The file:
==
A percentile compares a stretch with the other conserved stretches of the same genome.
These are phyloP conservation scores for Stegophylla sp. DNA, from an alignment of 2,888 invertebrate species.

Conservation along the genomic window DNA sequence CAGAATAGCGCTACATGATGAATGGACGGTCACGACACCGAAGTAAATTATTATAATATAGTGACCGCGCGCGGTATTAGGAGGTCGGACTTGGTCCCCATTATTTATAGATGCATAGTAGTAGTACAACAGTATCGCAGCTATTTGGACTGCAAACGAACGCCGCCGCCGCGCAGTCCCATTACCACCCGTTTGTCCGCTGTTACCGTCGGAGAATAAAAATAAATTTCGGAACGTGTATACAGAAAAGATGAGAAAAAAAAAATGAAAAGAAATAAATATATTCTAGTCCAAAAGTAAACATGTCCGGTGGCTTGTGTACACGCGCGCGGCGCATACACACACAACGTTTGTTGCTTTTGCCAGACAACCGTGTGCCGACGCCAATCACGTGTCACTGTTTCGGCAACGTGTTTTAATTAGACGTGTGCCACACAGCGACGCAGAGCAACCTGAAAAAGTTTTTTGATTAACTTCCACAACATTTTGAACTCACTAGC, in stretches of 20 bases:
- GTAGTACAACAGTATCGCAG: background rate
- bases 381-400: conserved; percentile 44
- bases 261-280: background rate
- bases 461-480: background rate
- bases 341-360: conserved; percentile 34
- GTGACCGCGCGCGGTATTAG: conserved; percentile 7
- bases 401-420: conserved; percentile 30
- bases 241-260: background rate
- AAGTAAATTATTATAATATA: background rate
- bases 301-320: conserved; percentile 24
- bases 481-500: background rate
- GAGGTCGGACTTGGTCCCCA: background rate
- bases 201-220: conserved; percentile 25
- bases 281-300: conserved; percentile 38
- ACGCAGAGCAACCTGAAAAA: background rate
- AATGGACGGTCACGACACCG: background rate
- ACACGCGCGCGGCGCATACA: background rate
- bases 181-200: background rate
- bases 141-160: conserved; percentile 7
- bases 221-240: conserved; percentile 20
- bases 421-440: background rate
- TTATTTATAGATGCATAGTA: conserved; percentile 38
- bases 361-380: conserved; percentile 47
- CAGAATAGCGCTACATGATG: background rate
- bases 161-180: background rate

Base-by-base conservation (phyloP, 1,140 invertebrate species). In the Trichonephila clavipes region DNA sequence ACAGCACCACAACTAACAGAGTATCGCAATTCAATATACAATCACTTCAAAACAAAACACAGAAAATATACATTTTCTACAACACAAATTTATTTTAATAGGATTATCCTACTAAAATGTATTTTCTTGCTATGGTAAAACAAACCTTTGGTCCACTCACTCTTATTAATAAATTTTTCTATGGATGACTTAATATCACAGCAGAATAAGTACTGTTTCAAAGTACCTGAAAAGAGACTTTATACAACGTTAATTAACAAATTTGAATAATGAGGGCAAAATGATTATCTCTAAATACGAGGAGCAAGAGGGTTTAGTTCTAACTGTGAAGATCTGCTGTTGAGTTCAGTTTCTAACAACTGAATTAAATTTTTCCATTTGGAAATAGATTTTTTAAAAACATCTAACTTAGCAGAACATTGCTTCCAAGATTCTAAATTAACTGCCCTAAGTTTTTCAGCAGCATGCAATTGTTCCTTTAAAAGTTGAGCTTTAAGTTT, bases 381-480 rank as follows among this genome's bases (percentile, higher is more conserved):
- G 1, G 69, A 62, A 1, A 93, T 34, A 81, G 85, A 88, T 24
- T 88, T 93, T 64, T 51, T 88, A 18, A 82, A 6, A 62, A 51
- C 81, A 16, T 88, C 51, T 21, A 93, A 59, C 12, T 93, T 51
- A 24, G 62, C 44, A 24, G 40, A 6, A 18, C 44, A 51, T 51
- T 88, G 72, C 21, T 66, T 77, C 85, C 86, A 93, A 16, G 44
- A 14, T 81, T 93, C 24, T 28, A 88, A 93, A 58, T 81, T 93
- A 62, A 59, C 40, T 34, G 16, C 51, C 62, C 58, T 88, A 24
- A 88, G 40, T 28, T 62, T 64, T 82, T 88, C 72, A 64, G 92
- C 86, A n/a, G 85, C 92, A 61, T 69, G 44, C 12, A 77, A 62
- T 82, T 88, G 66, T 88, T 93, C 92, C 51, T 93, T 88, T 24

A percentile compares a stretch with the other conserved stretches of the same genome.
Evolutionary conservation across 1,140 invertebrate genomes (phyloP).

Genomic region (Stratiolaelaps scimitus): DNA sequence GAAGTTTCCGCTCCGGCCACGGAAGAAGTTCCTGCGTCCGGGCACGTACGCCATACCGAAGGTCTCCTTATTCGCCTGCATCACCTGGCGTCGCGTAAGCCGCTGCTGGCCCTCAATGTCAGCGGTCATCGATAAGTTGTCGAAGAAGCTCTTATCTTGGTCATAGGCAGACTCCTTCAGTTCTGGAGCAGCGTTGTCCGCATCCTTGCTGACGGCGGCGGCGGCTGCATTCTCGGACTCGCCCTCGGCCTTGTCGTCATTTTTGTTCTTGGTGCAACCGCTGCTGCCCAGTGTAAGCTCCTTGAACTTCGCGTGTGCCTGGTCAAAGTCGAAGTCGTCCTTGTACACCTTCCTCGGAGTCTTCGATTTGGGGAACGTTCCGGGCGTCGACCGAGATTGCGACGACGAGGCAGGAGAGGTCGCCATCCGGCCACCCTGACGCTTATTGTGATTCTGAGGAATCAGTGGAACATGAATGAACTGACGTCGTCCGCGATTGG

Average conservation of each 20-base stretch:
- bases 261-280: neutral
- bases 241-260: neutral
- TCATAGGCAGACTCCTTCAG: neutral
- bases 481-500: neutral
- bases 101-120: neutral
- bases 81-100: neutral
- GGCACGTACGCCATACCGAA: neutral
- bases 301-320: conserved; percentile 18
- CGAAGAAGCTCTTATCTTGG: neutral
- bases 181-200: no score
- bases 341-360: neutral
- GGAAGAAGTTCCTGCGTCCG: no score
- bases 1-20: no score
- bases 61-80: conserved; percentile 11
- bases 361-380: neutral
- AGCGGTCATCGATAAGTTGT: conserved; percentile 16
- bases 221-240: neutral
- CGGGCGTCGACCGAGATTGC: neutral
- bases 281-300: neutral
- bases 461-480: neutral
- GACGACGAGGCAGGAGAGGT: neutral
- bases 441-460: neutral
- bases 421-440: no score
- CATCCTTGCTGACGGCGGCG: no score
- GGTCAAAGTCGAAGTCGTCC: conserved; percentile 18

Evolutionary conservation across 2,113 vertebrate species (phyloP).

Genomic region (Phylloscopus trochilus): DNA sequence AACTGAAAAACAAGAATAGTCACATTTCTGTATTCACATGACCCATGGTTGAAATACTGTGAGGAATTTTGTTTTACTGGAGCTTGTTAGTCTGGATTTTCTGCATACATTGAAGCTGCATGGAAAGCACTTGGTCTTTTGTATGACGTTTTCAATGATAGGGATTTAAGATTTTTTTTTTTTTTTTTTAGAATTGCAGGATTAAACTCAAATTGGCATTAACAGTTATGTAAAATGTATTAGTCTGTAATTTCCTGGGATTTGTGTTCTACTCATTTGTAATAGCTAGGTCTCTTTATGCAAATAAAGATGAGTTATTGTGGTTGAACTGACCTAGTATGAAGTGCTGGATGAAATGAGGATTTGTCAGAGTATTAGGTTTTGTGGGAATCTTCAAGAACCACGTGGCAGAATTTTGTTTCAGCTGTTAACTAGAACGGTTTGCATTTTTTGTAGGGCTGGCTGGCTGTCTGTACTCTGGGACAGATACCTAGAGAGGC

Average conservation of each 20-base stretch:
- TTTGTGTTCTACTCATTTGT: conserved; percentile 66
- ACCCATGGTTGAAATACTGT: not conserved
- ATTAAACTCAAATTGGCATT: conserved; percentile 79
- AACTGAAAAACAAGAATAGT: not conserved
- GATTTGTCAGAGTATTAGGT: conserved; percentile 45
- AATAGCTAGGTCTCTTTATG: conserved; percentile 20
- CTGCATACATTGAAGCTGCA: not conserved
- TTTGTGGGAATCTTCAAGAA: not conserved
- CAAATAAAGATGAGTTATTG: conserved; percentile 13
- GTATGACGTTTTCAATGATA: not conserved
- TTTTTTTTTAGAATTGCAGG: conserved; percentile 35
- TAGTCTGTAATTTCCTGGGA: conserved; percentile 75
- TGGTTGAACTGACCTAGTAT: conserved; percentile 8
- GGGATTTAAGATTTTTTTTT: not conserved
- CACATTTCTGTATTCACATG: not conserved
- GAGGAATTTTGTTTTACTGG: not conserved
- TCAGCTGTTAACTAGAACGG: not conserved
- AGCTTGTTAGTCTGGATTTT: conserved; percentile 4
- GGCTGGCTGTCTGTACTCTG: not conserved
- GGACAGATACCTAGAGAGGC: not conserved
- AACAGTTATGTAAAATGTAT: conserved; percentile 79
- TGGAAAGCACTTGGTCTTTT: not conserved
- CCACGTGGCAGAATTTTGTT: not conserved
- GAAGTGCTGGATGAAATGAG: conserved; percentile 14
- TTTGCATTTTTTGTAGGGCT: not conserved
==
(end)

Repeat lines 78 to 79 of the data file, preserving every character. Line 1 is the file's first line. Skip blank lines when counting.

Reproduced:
- CTGCATACATTGAAGCTGCA: not conserved
- TTTGTGGGAATCTTCAAGAA: not conserved